How to find and promote brilliant palliative care


Dr Aileen Collier PhD, School of Nursing, Faculty of Medicine and Health Sciences, The University of Auckland, Auckland, New Zealand, and Associate Professor Ann Dadich, Human Resources and Management, Western Sydney University School of Business, Australia, explain the background to their longer article selected as ‘Editor’s Choice’ in the January 2019 issue of Palliative Medicine.

Dr Aileen Collier (left) and Associate Professor Ann Dadich.

Understanding how best to provide safe and high-quality palliative care is one of the greatest societal challenges. No setting is perhaps quite as complex as community-based palliative care with its complexity of patients, technology, organisations, and environments.

The seeds of our research programme on brilliant palliative care were sown at a video-reflexive ethnography (VRE) workshop in Australia. Video reflexive ethnography is a ‘collaborative visual methodology used by researchers and/or health professionals to understand, interpret, and optimize health professionals’ work practices and patients’ experiences’. (1) During a brainstorming session, A/Prof. Ann Dadich and I quickly recognised the synergies of our scholarship. We share an interest in the study of health services, we value the expertise of individuals who deliver, receive, and/or manage health care, and we are committed to trusting relationships of reciprocity with research participants.

Greenhalgh and Papoutsi argued that new research designs encompassing ‘generative learning, and pragmatic adaptation to changing contexts’ (2) are needed to augment conventional methods. Ms Janeane Harlum, Professor Gregory Crawford and their colleagues joined our participatory research journey. They knew that frontline staff often tire of hearing all that goes wrong in healthcare. The elusive gap between empirical evidence and practice seemed forever out of reach.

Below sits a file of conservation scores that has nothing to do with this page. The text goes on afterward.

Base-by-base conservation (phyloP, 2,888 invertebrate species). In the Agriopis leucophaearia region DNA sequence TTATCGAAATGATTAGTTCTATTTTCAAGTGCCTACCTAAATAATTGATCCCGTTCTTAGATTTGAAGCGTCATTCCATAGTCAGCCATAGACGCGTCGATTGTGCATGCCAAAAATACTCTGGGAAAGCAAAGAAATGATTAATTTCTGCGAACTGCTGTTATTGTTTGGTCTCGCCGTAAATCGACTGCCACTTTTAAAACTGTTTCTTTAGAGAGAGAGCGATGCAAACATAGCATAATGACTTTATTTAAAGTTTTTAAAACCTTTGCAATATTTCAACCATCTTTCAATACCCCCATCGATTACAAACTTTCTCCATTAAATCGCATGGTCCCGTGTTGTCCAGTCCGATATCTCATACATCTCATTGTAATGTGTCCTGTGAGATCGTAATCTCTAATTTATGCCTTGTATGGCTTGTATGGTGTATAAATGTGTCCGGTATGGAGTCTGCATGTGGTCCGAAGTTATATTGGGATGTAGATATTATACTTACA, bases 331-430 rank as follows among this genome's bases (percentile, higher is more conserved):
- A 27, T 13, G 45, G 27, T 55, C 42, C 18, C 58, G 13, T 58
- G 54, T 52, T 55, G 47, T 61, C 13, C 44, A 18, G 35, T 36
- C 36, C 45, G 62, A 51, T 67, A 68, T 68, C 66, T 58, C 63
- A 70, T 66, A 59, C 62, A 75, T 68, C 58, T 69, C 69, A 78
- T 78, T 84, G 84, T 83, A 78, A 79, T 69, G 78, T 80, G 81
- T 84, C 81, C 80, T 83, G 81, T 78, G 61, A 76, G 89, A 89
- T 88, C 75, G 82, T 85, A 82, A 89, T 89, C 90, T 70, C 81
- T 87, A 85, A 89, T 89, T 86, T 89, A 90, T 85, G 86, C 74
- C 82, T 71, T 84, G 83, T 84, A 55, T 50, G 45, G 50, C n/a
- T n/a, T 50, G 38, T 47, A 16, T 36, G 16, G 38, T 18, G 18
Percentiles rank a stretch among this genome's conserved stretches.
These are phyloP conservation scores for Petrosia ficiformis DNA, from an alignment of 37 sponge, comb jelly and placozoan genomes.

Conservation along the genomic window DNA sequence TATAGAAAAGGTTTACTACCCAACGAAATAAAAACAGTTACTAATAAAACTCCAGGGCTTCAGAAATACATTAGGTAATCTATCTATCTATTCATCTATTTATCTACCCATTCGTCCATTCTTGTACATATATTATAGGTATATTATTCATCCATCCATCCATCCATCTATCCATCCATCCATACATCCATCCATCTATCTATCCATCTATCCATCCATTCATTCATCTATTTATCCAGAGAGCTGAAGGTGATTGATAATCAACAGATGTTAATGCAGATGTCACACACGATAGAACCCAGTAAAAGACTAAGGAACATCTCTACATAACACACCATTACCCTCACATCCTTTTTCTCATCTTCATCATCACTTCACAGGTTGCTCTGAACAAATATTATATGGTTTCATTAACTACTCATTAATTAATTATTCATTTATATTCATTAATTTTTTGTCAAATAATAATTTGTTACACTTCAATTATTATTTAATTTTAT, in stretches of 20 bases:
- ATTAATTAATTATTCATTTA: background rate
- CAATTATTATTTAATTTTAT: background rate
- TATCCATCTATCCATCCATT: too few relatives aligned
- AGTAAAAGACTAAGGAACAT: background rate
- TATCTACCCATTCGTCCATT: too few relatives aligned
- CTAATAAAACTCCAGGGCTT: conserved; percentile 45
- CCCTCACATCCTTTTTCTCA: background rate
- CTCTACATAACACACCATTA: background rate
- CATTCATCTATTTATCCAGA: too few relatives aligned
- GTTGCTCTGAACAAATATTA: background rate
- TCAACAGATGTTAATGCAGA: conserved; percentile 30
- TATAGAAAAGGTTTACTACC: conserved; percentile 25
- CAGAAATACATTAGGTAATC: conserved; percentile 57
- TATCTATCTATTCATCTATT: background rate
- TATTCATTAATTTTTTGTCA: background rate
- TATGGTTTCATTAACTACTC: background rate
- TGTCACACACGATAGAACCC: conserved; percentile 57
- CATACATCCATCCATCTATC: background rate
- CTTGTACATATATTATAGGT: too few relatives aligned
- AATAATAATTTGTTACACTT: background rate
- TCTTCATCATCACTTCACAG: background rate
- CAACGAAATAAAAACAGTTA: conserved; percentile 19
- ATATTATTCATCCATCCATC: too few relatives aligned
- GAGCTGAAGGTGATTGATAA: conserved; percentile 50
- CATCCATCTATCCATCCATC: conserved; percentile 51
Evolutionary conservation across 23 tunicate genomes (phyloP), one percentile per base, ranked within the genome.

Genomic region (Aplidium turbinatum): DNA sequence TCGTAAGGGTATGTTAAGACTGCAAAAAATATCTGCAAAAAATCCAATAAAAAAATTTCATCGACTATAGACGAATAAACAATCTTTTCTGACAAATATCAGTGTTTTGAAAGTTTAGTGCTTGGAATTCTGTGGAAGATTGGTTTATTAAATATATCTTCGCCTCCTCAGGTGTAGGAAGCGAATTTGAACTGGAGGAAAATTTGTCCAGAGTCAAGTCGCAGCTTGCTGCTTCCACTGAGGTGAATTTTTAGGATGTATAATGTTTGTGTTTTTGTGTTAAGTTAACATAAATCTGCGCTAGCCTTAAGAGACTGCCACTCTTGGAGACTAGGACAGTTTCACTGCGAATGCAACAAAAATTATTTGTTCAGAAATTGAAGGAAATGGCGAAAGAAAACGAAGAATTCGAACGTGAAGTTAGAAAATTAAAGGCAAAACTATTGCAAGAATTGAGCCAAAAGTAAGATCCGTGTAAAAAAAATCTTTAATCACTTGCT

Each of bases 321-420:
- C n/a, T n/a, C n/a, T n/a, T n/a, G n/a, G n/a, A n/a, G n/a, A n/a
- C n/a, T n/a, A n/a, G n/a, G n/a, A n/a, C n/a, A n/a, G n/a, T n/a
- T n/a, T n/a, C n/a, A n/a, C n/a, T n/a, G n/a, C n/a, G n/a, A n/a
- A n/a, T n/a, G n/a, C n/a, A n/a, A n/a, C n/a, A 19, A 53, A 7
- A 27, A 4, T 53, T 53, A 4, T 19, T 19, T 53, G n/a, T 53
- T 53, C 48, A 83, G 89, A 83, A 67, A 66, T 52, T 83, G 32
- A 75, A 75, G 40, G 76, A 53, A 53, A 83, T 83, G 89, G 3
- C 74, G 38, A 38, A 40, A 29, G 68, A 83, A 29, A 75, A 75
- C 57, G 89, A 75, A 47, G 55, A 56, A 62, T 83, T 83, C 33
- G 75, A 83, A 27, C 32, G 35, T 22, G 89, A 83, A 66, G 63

For this reason, we worked with teams to untangle the complexities of community-based palliative care. With funding from the Agency for Clinical Innovation, our study innovatively combined positive organisational scholarship in healthcare (POSH) with VRE  to transform current understandings and advance scholarship. (3)

Visit to the South Australian research site (left to right): Cathie Jeffs, Ann Dadich, Aileen Collier and Gregory Crawford.

Despite their initial reservations, clinicians came to appreciate the filming of their day-to-day work. Ms Womsley, a senior palliative care clinician who contributed as a co-researcher, said:

‘Because our staff typically work in isolation as they visit patients in their homes, it gave them a rare opportunity to stand back and watch themselves and their colleagues in action.’

Patients and family members valued the opportunity to share what mattered most to them, so others might learn from their expertise. As one family member expressed:

‘[We hope clinicians can] get to know the patients as a normal human being, not a number … [and] have respect because [patients] … have put life in their hands.’

Ms Catherine Jeffs, a senior palliative care clinician and co-researcher, was nominated for an Excellence in Innovation in Research Award. She said,

‘Observing, reflecting, and witnessing… palliative care [via the video-recordings]… enabled our multidisciplinary team to respect, admire, and appreciate each other’s roles and value their everyday work. We have found this study to be an excellent teaching opportunity.’